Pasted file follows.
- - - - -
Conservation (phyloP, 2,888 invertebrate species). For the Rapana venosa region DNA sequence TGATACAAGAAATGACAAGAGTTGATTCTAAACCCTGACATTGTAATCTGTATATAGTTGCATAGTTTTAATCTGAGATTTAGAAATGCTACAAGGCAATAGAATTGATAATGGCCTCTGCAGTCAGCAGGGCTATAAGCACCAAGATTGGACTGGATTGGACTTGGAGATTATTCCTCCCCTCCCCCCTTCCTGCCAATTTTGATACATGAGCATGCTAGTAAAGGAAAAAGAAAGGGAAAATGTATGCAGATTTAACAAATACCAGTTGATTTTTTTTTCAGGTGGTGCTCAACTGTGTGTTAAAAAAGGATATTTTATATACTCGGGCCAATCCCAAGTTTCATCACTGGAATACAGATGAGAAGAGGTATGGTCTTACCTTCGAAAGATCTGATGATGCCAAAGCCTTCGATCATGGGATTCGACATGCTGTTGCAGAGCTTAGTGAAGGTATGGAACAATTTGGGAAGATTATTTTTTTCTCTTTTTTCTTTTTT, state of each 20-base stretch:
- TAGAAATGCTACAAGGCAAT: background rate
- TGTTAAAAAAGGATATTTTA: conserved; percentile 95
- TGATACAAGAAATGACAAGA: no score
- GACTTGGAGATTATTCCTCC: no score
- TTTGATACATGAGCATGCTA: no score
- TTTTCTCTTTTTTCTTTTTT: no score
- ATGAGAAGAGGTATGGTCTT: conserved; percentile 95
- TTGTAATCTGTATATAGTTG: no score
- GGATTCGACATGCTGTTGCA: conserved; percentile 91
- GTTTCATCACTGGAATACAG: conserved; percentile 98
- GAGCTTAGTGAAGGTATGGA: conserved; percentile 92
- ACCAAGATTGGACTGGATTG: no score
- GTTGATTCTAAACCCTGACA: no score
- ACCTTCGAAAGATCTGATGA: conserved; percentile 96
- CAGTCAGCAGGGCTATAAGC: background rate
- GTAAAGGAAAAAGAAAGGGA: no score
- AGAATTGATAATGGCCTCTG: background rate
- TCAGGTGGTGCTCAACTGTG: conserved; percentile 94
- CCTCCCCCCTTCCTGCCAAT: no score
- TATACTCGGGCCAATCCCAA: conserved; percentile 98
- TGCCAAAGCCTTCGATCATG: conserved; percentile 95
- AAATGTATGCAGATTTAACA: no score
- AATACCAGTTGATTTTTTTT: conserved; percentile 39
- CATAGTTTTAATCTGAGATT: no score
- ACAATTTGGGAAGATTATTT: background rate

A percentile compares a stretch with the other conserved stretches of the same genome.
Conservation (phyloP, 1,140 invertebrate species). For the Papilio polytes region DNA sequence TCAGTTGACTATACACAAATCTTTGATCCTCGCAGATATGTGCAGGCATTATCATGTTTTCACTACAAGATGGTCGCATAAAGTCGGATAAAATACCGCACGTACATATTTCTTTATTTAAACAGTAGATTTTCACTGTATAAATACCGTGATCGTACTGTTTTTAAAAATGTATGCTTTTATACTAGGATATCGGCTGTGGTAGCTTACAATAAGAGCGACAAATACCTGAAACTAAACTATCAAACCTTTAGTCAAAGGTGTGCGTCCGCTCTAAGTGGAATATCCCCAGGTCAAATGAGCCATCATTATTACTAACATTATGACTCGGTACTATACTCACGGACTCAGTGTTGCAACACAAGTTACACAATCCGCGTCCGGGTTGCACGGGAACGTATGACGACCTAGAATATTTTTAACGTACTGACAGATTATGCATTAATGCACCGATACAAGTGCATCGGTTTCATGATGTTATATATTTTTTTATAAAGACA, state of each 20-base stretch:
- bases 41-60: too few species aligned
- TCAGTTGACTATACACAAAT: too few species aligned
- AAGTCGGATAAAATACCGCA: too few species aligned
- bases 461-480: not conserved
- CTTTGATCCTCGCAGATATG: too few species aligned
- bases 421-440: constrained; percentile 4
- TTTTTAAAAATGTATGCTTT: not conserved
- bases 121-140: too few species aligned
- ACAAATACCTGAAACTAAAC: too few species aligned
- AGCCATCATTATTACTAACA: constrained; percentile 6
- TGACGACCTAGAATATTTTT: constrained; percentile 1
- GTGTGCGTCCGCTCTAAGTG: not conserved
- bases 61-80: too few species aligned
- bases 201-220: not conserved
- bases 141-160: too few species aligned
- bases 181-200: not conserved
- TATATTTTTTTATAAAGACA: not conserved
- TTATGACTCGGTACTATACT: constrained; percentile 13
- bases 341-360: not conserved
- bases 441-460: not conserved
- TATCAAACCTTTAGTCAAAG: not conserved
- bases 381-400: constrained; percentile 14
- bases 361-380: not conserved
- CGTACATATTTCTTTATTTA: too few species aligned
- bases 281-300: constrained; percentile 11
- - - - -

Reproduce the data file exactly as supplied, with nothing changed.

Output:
Conservation (phyloP, 2,888 invertebrate species). For the Rapana venosa region DNA sequence TGATACAAGAAATGACAAGAGTTGATTCTAAACCCTGACATTGTAATCTGTATATAGTTGCATAGTTTTAATCTGAGATTTAGAAATGCTACAAGGCAATAGAATTGATAATGGCCTCTGCAGTCAGCAGGGCTATAAGCACCAAGATTGGACTGGATTGGACTTGGAGATTATTCCTCCCCTCCCCCCTTCCTGCCAATTTTGATACATGAGCATGCTAGTAAAGGAAAAAGAAAGGGAAAATGTATGCAGATTTAACAAATACCAGTTGATTTTTTTTTCAGGTGGTGCTCAACTGTGTGTTAAAAAAGGATATTTTATATACTCGGGCCAATCCCAAGTTTCATCACTGGAATACAGATGAGAAGAGGTATGGTCTTACCTTCGAAAGATCTGATGATGCCAAAGCCTTCGATCATGGGATTCGACATGCTGTTGCAGAGCTTAGTGAAGGTATGGAACAATTTGGGAAGATTATTTTTTTCTCTTTTTTCTTTTTT, state of each 20-base stretch:
- TAGAAATGCTACAAGGCAAT: background rate
- TGTTAAAAAAGGATATTTTA: conserved; percentile 95
- TGATACAAGAAATGACAAGA: no score
- GACTTGGAGATTATTCCTCC: no score
- TTTGATACATGAGCATGCTA: no score
- TTTTCTCTTTTTTCTTTTTT: no score
- ATGAGAAGAGGTATGGTCTT: conserved; percentile 95
- TTGTAATCTGTATATAGTTG: no score
- GGATTCGACATGCTGTTGCA: conserved; percentile 91
- GTTTCATCACTGGAATACAG: conserved; percentile 98
- GAGCTTAGTGAAGGTATGGA: conserved; percentile 92
- ACCAAGATTGGACTGGATTG: no score
- GTTGATTCTAAACCCTGACA: no score
- ACCTTCGAAAGATCTGATGA: conserved; percentile 96
- CAGTCAGCAGGGCTATAAGC: background rate
- GTAAAGGAAAAAGAAAGGGA: no score
- AGAATTGATAATGGCCTCTG: background rate
- TCAGGTGGTGCTCAACTGTG: conserved; percentile 94
- CCTCCCCCCTTCCTGCCAAT: no score
- TATACTCGGGCCAATCCCAA: conserved; percentile 98
- TGCCAAAGCCTTCGATCATG: conserved; percentile 95
- AAATGTATGCAGATTTAACA: no score
- AATACCAGTTGATTTTTTTT: conserved; percentile 39
- CATAGTTTTAATCTGAGATT: no score
- ACAATTTGGGAAGATTATTT: background rate

A percentile compares a stretch with the other conserved stretches of the same genome.
Conservation (phyloP, 1,140 invertebrate species). For the Papilio polytes region DNA sequence TCAGTTGACTATACACAAATCTTTGATCCTCGCAGATATGTGCAGGCATTATCATGTTTTCACTACAAGATGGTCGCATAAAGTCGGATAAAATACCGCACGTACATATTTCTTTATTTAAACAGTAGATTTTCACTGTATAAATACCGTGATCGTACTGTTTTTAAAAATGTATGCTTTTATACTAGGATATCGGCTGTGGTAGCTTACAATAAGAGCGACAAATACCTGAAACTAAACTATCAAACCTTTAGTCAAAGGTGTGCGTCCGCTCTAAGTGGAATATCCCCAGGTCAAATGAGCCATCATTATTACTAACATTATGACTCGGTACTATACTCACGGACTCAGTGTTGCAACACAAGTTACACAATCCGCGTCCGGGTTGCACGGGAACGTATGACGACCTAGAATATTTTTAACGTACTGACAGATTATGCATTAATGCACCGATACAAGTGCATCGGTTTCATGATGTTATATATTTTTTTATAAAGACA, state of each 20-base stretch:
- bases 41-60: too few species aligned
- TCAGTTGACTATACACAAAT: too few species aligned
- AAGTCGGATAAAATACCGCA: too few species aligned
- bases 461-480: not conserved
- CTTTGATCCTCGCAGATATG: too few species aligned
- bases 421-440: constrained; percentile 4
- TTTTTAAAAATGTATGCTTT: not conserved
- bases 121-140: too few species aligned
- ACAAATACCTGAAACTAAAC: too few species aligned
- AGCCATCATTATTACTAACA: constrained; percentile 6
- TGACGACCTAGAATATTTTT: constrained; percentile 1
- GTGTGCGTCCGCTCTAAGTG: not conserved
- bases 61-80: too few species aligned
- bases 201-220: not conserved
- bases 141-160: too few species aligned
- bases 181-200: not conserved
- TATATTTTTTTATAAAGACA: not conserved
- TTATGACTCGGTACTATACT: constrained; percentile 13
- bases 341-360: not conserved
- bases 441-460: not conserved
- TATCAAACCTTTAGTCAAAG: not conserved
- bases 381-400: constrained; percentile 14
- bases 361-380: not conserved
- CGTACATATTTCTTTATTTA: too few species aligned
- bases 281-300: constrained; percentile 11